foreach (string key in (IEnumerable<string>)parameters.Keys)
                string value = parameters[key];
                if (value != null)
            string result = data.ToString();
            return result.Remove(result.Length - 1);

    public class AwsCredentials
        public string AccessKey { get; set; }
        public string SecretKey { get; set; }

public class AsyncDataPackage
        public HttpWebRequest Request { get; set; }
        public string PostData { get; set; }
        public AwsCredentials Credentials { get; set; }

Support WP7 Orientation Without Rotation

While working on a new app, I came upon a scenario in which I wanted the phone to support both Portrait and Landscape orientations, but I didn’t want the content on the page to rotate. I wanted the user to feel that they had rotated the phone, but the particulars of my app would make rotating the content nonsensical. What advantages are there for this? First, from the user perspective, if your app has an app bar and supports multiple orientations, the app bar rotates the icons and the menu items fly in from the sides. Everything is right side up, providing a great experience to the user. Second, supporting multiple orientations allows you to receive the OnOrientationChanged event and make easy calls to determine the orientation of the phone.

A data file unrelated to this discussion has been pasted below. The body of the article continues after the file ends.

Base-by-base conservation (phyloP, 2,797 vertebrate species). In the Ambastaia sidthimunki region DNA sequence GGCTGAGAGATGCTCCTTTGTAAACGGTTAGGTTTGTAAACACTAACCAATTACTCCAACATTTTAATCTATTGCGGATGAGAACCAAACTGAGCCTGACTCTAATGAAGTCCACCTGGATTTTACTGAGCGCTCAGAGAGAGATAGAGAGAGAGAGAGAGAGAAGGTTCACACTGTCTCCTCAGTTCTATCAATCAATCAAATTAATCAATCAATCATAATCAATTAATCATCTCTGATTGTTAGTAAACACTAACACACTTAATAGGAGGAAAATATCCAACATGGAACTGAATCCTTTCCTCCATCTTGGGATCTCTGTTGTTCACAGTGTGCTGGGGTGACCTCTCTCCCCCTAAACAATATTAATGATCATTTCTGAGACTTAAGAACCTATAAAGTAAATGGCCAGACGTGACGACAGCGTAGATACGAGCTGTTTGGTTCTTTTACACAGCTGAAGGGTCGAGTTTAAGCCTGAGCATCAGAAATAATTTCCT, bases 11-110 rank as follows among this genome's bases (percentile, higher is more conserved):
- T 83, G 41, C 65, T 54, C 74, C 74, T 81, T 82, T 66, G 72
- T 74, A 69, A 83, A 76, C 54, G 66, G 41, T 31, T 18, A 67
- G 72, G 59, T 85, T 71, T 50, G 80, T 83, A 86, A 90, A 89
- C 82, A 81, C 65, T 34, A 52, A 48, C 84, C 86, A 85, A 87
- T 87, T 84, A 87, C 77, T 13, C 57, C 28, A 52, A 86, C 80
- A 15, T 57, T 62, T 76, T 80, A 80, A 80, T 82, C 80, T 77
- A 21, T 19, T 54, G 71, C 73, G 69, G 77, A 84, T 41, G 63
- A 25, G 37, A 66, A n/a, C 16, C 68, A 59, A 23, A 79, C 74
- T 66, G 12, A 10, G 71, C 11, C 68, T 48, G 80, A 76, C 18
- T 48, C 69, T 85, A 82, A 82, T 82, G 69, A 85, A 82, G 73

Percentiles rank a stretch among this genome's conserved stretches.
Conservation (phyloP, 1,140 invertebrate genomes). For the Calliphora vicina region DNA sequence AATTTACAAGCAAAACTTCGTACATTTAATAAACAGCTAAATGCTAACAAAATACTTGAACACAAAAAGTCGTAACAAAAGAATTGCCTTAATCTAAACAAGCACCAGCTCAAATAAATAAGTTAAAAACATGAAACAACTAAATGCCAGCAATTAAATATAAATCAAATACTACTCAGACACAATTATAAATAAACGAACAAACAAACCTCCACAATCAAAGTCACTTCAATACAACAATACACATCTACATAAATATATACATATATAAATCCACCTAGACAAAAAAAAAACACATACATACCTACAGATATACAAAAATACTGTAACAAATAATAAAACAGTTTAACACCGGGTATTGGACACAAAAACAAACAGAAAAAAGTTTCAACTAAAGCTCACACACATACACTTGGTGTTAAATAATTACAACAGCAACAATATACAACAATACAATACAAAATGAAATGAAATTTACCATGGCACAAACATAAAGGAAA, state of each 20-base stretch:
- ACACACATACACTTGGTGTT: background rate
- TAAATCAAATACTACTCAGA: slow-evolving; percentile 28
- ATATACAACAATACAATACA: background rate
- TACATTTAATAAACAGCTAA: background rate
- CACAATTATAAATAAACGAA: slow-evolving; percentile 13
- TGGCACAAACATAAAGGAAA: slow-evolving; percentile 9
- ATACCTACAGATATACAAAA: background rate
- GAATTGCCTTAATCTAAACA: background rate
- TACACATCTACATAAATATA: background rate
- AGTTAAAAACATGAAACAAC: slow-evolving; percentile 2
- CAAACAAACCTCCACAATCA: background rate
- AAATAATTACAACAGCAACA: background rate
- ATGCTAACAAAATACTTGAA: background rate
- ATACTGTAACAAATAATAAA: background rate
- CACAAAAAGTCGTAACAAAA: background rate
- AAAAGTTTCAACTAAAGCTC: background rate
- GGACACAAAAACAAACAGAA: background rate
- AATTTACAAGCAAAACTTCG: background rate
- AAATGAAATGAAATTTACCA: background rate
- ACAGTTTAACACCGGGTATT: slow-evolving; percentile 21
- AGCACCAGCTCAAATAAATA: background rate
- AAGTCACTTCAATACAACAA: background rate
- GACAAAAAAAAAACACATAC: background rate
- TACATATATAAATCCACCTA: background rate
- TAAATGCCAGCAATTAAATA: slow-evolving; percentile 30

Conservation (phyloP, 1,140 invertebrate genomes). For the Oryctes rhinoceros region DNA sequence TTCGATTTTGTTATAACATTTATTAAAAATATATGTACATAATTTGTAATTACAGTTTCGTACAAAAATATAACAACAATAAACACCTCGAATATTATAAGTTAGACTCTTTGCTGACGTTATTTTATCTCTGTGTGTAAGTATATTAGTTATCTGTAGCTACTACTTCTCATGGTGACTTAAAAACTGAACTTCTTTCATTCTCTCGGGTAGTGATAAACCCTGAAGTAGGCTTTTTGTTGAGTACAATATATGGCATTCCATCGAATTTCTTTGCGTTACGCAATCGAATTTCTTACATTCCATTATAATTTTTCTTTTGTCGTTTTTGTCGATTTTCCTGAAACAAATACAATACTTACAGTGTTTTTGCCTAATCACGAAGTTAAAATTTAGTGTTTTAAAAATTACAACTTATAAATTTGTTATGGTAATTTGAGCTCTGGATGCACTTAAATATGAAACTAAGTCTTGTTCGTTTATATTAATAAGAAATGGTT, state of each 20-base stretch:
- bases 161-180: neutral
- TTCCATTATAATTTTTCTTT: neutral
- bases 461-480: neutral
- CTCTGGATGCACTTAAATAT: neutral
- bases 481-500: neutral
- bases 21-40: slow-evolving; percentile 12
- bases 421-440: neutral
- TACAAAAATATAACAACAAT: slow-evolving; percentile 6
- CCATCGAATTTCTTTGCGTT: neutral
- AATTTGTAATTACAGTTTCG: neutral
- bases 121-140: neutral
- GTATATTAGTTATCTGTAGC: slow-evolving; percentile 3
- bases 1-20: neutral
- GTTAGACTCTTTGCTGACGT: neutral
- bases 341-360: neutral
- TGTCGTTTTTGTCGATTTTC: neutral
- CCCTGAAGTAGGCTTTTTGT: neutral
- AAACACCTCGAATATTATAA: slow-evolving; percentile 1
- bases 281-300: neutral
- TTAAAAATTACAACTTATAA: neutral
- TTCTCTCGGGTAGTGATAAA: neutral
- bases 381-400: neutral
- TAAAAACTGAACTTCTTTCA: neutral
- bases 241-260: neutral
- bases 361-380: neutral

Before I begin, If all you want is the second option, the best way might be to only support Portrait (or Landscape) orientation and use the OrientationHelpers class from the Level Starter Kit sample. In my case, what I really wanted was the app bar buttons and menu to work as normally expected in both orientations, so OrientationHelpers wasn’t sufficient.

The easiest way to keep the content from rotating is to add a counter rotation to the Page using a RenderTransform of type CompositeTransform. Your XAML would look like this:

        <CompositeTransform x:Name="pageRotator" CenterX="0" CenterY="0" Rotation="0" TranslateY="0" TranslateX="0"></CompositeTransform>